Washington University's Sarah Elgin is re-funded by Howard Hughes Medical Institute

St. Louis, Mo. Sarah C. R. Elgin, Ph.D., professor of biology at Washington University in St. Louis, named a 'Howard Hughes Medical Institute (HHMI) Professor' in 2002, is one of eight scientists to have her original grant funding renewed in 2006. In 2002, Elgin was one of 20 'million dollar professors' to get funding when HHMI announced the program. Recently, HHMI announced the awarding of 20 new such professorships in 2006, in addition to renewal funding to help eight of the 2002 group find ways to sustain the parts of their programs that worked best and to disseminate them to the broader community of science educators.

Elgin was renewed for $700,000 over four years beginning in 2006. The renewal is focused at the college/university level, and is centered on an effort to make Biology 4342, Research Explorations in Genomics, accessible to students and faculty at other schools. Elgin will direct a workshop this June on the acclaimed course, which provides junior and senior undergraduates the opportunity to work as a research team on a large-scale gene sequencing project , beginning with sample preparation at Washington University's Genome Sequencing Center (GSC) through sequence finishing and analysis. Bio 4342 is taught collaboratively with Elaine Mardis from the GSC and Jeremy Buhler from Computer Sciences.

"The scientists whom we have selected are true pioneers not only in their research, but in their creative approaches and dedication to teaching " says HHMI President Thomas R. Cech. "We are hopeful that their educational experiments will energize undergraduate science education throughout the nation."

Cech is a biochemist who continued teaching undergraduates at the University of Colorado at Boulder even after he won a Nobel Prize.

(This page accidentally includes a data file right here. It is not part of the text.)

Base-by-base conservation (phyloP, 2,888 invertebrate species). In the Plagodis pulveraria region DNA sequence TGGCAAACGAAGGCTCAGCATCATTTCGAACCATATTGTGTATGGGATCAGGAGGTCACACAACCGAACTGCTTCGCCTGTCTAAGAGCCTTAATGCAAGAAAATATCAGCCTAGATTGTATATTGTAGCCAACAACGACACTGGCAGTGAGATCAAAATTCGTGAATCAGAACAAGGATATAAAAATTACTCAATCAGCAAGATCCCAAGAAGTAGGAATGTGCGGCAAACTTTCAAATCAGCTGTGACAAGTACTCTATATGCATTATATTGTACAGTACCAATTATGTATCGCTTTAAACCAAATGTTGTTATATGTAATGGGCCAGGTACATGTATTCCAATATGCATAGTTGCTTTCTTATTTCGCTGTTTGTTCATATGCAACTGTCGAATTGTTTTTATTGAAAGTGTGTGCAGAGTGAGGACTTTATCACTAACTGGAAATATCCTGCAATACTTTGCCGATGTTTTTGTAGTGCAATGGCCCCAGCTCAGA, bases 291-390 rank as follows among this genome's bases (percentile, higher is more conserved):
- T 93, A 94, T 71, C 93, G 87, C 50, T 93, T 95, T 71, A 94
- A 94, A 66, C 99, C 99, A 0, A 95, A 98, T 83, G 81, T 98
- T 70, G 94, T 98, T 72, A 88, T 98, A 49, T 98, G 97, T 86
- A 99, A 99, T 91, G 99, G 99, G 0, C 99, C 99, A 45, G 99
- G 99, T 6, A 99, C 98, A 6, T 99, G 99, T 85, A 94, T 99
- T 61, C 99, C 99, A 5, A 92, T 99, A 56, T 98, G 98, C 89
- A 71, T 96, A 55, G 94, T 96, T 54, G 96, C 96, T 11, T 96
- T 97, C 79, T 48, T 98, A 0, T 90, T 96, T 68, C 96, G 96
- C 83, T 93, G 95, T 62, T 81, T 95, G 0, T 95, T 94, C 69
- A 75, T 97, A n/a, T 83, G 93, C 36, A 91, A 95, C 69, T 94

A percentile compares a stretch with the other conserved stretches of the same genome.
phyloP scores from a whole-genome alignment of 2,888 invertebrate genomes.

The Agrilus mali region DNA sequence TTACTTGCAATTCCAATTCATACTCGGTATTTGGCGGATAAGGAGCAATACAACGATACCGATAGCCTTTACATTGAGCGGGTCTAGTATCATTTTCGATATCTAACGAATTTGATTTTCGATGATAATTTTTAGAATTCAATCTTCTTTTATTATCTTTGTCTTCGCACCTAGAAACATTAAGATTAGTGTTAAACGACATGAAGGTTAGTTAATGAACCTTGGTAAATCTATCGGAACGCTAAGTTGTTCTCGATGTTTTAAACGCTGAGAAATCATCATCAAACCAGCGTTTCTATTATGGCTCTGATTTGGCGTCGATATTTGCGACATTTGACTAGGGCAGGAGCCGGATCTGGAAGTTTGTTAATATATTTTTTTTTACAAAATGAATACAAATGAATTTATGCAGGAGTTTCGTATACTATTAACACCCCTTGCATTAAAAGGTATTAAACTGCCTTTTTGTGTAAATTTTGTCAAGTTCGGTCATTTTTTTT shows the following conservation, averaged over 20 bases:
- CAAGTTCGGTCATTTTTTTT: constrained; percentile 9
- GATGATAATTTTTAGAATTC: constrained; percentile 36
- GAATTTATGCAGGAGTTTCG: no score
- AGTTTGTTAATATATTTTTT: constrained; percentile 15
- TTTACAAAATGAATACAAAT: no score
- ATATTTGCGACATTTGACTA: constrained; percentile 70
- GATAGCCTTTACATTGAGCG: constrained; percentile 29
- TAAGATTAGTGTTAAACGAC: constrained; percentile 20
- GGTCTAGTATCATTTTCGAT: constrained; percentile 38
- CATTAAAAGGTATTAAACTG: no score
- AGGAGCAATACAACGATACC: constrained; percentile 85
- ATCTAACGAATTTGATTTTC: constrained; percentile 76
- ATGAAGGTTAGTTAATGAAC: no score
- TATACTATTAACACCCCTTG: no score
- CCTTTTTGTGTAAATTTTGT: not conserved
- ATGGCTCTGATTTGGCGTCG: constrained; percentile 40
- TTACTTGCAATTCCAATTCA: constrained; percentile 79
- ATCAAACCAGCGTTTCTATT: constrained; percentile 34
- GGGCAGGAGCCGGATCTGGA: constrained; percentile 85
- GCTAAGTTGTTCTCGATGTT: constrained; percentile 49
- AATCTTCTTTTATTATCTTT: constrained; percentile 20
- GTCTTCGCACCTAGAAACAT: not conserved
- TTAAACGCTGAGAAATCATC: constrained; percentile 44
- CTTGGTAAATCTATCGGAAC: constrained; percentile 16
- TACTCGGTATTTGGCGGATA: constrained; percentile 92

"The HHMI professors are as excited about teaching as they are about research, and it definitely rubs off on their students," said Peter Bruns, HHMI vice president for grants and special programs. "Undergraduates need a window into the excitement and fulfillment that scientists get from science. They need to discover that science is a way of learning and knowing, involving critical thinking, problem solving, and asking answerable questions. In this program we are supporting faculty to use research grade innovation to advance science education."

Elgin's research focus is on the role of chromatin structure in fruit fly gene regulation. She holds appointments in biology, biochemistry and molecular biophysics, genetics, and education at Washington University in St. Louis. Elgin graduated from Pomona College with a B.A. in chemistry and received a Ph.D. from the California Institute of Technology, working in the laboratory of James Bonner, exploring the role of nonhistone chromosomal proteins. She did postdoctoral research with Leroy Hood, also at Caltech. With Hood, she developed tools to characterize chromatin in Drosophila. After a move to a faculty position at Harvard, work with her students led to a method to determine the distribution of specific proteins in the polytene chromosomes by using immunofluorescence and to methods for analyzing the nucleosome array, including identification of accessible regulatory sites (HS sites). At Washington University, her research has focused on heterochromatin formation and gene silencing, critical to the function of genomes in multicellular organisms.

Elgin served as director for Washington University's HHMI Undergraduate Biological Science Education Program from 1992 to 2004. In addition, she began a Science Education Partnership with her children's school district in the late 1980s, which has led to the development of materials for high school teachers to use to integrate teaching of DNA science and information on the Human Genome Project into their genetics unit and to the development of hands-on science courses for K8 teachers, taught jointly by scientists and expert teachers. These efforts are now led by Victoria May, director of Science Outreach at Washington University.

She currently serves on the editorial boards of Molecular & Cellular Biology, Molecular Cell, and Cell Biology Education. She is also a member of the University City Science Advisory Council, and serves on the advisory boards of the ENCODE project of the National Human Genome Research Institute and the European Epigenome Network of Excellence.

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